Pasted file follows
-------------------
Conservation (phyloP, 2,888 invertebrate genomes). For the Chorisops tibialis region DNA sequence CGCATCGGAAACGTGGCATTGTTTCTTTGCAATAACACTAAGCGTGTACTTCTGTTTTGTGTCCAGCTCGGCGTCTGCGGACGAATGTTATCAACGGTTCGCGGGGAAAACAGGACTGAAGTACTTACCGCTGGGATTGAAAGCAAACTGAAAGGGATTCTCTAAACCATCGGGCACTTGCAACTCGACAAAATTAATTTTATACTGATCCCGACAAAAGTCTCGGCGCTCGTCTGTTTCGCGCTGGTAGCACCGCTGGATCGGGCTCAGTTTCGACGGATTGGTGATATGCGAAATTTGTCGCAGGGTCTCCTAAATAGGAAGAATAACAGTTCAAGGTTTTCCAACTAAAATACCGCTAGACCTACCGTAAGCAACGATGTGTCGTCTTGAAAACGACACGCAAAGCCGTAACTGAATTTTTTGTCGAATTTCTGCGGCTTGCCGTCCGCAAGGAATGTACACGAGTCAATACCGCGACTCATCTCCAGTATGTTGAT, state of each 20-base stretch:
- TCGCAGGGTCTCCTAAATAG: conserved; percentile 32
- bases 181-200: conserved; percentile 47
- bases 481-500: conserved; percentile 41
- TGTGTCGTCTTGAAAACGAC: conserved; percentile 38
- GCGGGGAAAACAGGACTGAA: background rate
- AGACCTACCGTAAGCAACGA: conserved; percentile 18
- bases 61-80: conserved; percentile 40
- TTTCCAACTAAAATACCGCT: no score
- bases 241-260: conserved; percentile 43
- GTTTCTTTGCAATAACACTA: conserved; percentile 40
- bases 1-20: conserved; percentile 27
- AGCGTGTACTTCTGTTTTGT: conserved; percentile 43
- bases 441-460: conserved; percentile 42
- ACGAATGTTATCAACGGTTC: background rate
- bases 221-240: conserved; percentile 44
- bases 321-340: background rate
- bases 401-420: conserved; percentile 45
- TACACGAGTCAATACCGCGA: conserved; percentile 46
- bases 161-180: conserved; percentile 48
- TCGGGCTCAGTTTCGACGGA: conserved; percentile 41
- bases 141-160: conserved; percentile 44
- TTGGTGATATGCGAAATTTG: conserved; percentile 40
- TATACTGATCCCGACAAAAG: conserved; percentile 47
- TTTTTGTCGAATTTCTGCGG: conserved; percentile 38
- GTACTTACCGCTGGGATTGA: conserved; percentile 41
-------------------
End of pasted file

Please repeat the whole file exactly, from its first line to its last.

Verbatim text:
Conservation (phyloP, 2,888 invertebrate genomes). For the Chorisops tibialis region DNA sequence CGCATCGGAAACGTGGCATTGTTTCTTTGCAATAACACTAAGCGTGTACTTCTGTTTTGTGTCCAGCTCGGCGTCTGCGGACGAATGTTATCAACGGTTCGCGGGGAAAACAGGACTGAAGTACTTACCGCTGGGATTGAAAGCAAACTGAAAGGGATTCTCTAAACCATCGGGCACTTGCAACTCGACAAAATTAATTTTATACTGATCCCGACAAAAGTCTCGGCGCTCGTCTGTTTCGCGCTGGTAGCACCGCTGGATCGGGCTCAGTTTCGACGGATTGGTGATATGCGAAATTTGTCGCAGGGTCTCCTAAATAGGAAGAATAACAGTTCAAGGTTTTCCAACTAAAATACCGCTAGACCTACCGTAAGCAACGATGTGTCGTCTTGAAAACGACACGCAAAGCCGTAACTGAATTTTTTGTCGAATTTCTGCGGCTTGCCGTCCGCAAGGAATGTACACGAGTCAATACCGCGACTCATCTCCAGTATGTTGAT, state of each 20-base stretch:
- TCGCAGGGTCTCCTAAATAG: conserved; percentile 32
- bases 181-200: conserved; percentile 47
- bases 481-500: conserved; percentile 41
- TGTGTCGTCTTGAAAACGAC: conserved; percentile 38
- GCGGGGAAAACAGGACTGAA: background rate
- AGACCTACCGTAAGCAACGA: conserved; percentile 18
- bases 61-80: conserved; percentile 40
- TTTCCAACTAAAATACCGCT: no score
- bases 241-260: conserved; percentile 43
- GTTTCTTTGCAATAACACTA: conserved; percentile 40
- bases 1-20: conserved; percentile 27
- AGCGTGTACTTCTGTTTTGT: conserved; percentile 43
- bases 441-460: conserved; percentile 42
- ACGAATGTTATCAACGGTTC: background rate
- bases 221-240: conserved; percentile 44
- bases 321-340: background rate
- bases 401-420: conserved; percentile 45
- TACACGAGTCAATACCGCGA: conserved; percentile 46
- bases 161-180: conserved; percentile 48
- TCGGGCTCAGTTTCGACGGA: conserved; percentile 41
- bases 141-160: conserved; percentile 44
- TTGGTGATATGCGAAATTTG: conserved; percentile 40
- TATACTGATCCCGACAAAAG: conserved; percentile 47
- TTTTTGTCGAATTTCTGCGG: conserved; percentile 38
- GTACTTACCGCTGGGATTGA: conserved; percentile 41